When your core and back are strong, it’s easier to stand tall and keep your spine elongated. Deadlifts allow these muscles to support your spine and keep you standing up straight and alert. And that great posture is the best way to put all of those hard-earned muscles on display.
Deadlifts are great for building muscle. And an increase in muscle mass will lead to an increase in your metabolic rate. This allows you to burn more calories, even when you are hanging out on the couch after your workout.
Muscles require energy even in a resting state. That means that even long after you're done with your deadlifts for the day, your body is burning some serious fuel to function. This higher metabolic rate can lead to a higher calorie burn and weight loss or maintenance.
The deadlift is a big, all-consuming compound motion. That big power motion requires a ton more energy than simple isolation exercises. And that energy is burned in the form of calories.
Combined with a healthy diet, exercise is one of the key components of fat loss. When your body needs more calories to move than you are taking in from food, that leads to a calorie deficit. And guess where your body goes to get the needed energy? Yup, stubborn body fat.
And, as mentioned, with deadlifts, your muscles work so hard that they are still requiring energy long after you get home from the gym. The intensity of deadlifts leads to post-exercise oxygen consumption, which is also known as the "after burn", meaning that you are still churning through that energy for a while after your workout is finished.
Any time you are moving with such a large range of motion, you are improving your stability. Deadlifts give this benefit and added bonus by strengthening both your legs, back, and core. These muscle groups are essential for maintaining great stability.
Deadlifts can also do big things for your balance. Try single leg deadlift variations for the most benefit. If these are too hard at first, use a bench or wall for balance, or, use your free foot as a kickstand.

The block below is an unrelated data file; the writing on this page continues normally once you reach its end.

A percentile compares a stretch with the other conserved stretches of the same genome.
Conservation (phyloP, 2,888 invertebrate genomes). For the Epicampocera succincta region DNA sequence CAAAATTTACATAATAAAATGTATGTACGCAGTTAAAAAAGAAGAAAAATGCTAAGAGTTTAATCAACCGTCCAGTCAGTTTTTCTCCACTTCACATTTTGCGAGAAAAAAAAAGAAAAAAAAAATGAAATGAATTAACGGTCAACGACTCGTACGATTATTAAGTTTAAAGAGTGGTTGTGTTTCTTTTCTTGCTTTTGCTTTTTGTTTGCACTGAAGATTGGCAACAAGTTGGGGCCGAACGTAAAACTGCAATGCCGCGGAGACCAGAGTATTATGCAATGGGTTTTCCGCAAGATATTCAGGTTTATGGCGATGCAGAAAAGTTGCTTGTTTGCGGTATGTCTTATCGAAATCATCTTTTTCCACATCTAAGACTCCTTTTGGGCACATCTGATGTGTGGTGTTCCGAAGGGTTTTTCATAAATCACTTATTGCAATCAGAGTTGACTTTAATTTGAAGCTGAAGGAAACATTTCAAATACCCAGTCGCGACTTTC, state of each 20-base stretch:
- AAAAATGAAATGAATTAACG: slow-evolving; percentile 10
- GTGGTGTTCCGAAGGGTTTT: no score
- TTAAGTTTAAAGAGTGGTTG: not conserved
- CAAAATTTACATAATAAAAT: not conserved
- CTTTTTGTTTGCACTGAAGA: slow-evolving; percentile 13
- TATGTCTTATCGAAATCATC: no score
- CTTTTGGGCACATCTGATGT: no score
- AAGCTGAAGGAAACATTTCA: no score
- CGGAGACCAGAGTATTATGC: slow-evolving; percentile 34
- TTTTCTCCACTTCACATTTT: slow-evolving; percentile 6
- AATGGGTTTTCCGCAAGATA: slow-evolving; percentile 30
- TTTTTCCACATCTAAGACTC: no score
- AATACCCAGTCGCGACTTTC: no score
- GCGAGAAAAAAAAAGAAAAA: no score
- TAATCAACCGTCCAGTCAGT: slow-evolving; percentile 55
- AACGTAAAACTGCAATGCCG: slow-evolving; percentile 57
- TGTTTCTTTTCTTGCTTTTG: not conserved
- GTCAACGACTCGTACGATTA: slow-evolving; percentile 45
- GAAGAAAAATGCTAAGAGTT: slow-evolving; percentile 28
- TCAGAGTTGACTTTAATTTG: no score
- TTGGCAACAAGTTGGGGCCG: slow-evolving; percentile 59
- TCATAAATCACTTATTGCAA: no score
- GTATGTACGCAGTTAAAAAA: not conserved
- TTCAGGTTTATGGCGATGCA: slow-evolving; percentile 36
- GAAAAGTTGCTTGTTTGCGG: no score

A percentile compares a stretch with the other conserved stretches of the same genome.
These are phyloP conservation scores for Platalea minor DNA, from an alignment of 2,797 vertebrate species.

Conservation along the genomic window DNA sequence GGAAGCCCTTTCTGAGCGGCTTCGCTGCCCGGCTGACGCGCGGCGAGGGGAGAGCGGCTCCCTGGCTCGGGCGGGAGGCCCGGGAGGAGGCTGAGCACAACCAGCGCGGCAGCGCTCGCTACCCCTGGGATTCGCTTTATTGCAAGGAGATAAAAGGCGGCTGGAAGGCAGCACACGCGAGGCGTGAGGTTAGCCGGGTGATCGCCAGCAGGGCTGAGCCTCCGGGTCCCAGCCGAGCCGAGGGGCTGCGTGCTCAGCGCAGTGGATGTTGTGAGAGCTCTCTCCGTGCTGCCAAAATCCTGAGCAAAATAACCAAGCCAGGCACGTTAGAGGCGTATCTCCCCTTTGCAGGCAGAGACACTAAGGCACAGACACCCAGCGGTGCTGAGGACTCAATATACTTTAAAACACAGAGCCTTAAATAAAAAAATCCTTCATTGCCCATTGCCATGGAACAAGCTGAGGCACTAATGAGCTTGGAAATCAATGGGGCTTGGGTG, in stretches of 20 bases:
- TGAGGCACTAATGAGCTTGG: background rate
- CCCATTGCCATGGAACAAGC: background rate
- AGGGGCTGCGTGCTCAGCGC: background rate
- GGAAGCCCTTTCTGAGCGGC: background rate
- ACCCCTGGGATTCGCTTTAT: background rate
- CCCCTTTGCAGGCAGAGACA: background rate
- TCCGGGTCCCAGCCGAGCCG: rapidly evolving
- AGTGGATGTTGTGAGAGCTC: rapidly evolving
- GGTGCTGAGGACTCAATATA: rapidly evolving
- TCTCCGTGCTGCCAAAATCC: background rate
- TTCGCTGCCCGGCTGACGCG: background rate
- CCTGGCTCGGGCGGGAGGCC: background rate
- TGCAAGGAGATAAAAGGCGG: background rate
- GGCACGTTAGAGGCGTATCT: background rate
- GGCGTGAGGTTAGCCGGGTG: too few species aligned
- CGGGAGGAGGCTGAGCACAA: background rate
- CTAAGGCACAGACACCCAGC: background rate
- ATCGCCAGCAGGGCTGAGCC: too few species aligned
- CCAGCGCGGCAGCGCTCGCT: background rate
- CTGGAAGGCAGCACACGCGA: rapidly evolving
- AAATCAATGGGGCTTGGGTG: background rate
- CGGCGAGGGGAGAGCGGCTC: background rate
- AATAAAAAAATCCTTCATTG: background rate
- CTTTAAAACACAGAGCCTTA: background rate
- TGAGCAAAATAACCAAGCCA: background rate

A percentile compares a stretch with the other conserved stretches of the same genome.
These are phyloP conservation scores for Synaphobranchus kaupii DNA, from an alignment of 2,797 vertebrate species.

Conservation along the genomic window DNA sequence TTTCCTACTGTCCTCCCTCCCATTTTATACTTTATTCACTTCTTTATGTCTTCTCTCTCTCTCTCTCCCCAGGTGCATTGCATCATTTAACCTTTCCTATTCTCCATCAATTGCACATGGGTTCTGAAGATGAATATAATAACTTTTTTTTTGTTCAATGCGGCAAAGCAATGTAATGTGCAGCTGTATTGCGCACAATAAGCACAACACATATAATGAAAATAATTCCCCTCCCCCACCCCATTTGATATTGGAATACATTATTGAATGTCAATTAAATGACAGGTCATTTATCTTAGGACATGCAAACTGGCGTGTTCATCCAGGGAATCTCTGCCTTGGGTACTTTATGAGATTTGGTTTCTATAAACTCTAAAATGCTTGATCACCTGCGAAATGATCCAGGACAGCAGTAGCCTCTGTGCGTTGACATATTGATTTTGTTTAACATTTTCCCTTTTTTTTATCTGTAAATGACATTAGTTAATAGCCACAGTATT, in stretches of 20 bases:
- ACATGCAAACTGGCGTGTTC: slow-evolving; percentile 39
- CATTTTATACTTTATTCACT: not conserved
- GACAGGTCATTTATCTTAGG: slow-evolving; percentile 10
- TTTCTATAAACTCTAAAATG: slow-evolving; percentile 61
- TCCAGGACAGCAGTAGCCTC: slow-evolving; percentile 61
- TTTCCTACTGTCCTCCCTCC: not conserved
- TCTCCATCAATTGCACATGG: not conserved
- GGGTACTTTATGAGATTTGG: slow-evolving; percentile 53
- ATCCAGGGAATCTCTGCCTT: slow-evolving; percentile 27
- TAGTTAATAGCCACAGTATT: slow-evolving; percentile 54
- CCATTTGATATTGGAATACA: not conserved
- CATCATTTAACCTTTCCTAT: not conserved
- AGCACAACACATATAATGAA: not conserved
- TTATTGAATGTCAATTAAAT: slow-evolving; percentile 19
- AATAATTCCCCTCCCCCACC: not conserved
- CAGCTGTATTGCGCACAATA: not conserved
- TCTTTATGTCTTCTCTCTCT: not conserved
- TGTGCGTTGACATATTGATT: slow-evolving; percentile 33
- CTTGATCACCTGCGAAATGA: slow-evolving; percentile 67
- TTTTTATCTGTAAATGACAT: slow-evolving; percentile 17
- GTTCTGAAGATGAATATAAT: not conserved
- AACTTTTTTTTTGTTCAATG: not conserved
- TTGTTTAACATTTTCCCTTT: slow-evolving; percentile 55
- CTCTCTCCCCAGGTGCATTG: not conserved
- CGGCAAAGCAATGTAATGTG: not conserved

One of the most obvious benefits of deadlifts is that they are excellent for strengthening leg muscles. But let’s talk for a minute about why toning these muscles are so important. And how they can benefit you more than just by looking great.
Your leg muscles are the supportive system of your lower body. They support your knees, hips, and ankles, all areas that are prone to injury. By building the strength of your leg muscles, they stabilize and support these joints so they can better resist both wear and tear and debilitating severe injury.
The muscles of your legs also enhance your athletic performance. From being more agile to jumping higher, you’ll get a boost from the added strength. Strong legs mean you can run harder, jump higher, and move with more force.
The first part of the deadlift motion is mainly for your legs, the second part is mainly for your back. As you pull that bar up from your shins to a standing position, all of your back muscles will be firing off. We are talking about your erector spinae, lats, traps, rhomboids, teres major, teres minor, rear delts, and supraspinatus. All of these muscles (along side your biceps and forearms) will be targeted and engaged in a way that no other exercise can. This will lead to back hypertrophy (muscle gain) and toning. If you do deadlifts consistently, you will build a very impressive and chiseled back.
As you age, your bones start to decrease in density, leading to frailty and falls. Not only do deadlifts build up muscle to support your bones, but they will actually increase your bone density.
Heavy, weight-bearing exercises like deadlifts strengthen bones. The stress the exercise puts on the bone itself prompts it to become denser. This is essential for preserving the good bone health that leads to longevity.
With deadlifts, your hips and spine will be undergoing the most gravitational force, and as we all know, these are two of the most important areas of our skeletal system.
Your muscles are a big part of your body’s whole makeup. Making sure they are healthy is pretty important to your overall health and well-being. And with your glutes being the largest muscle of them all, deadlifts can mean some great things for your body.
When you increase your muscle mass, you often see an increase in energy levels. You also reduce stress and release endorphins during and after your workout. The intensity of deadlifts can be an awesome way to boost your mood.
Strength training is great for your long-term health. It can help reduce the chances of chronic disorders like heart disease and can help you regulate your blood sugar. Building muscle can also boost your immune system. This way, you can fight off everything from the virus going around the office to the bug your kid brought home.
Deadlifts will even improve your sex life! For men, deadlifts boost testosterone and for men and women , they will help you go longer and stronger in bed.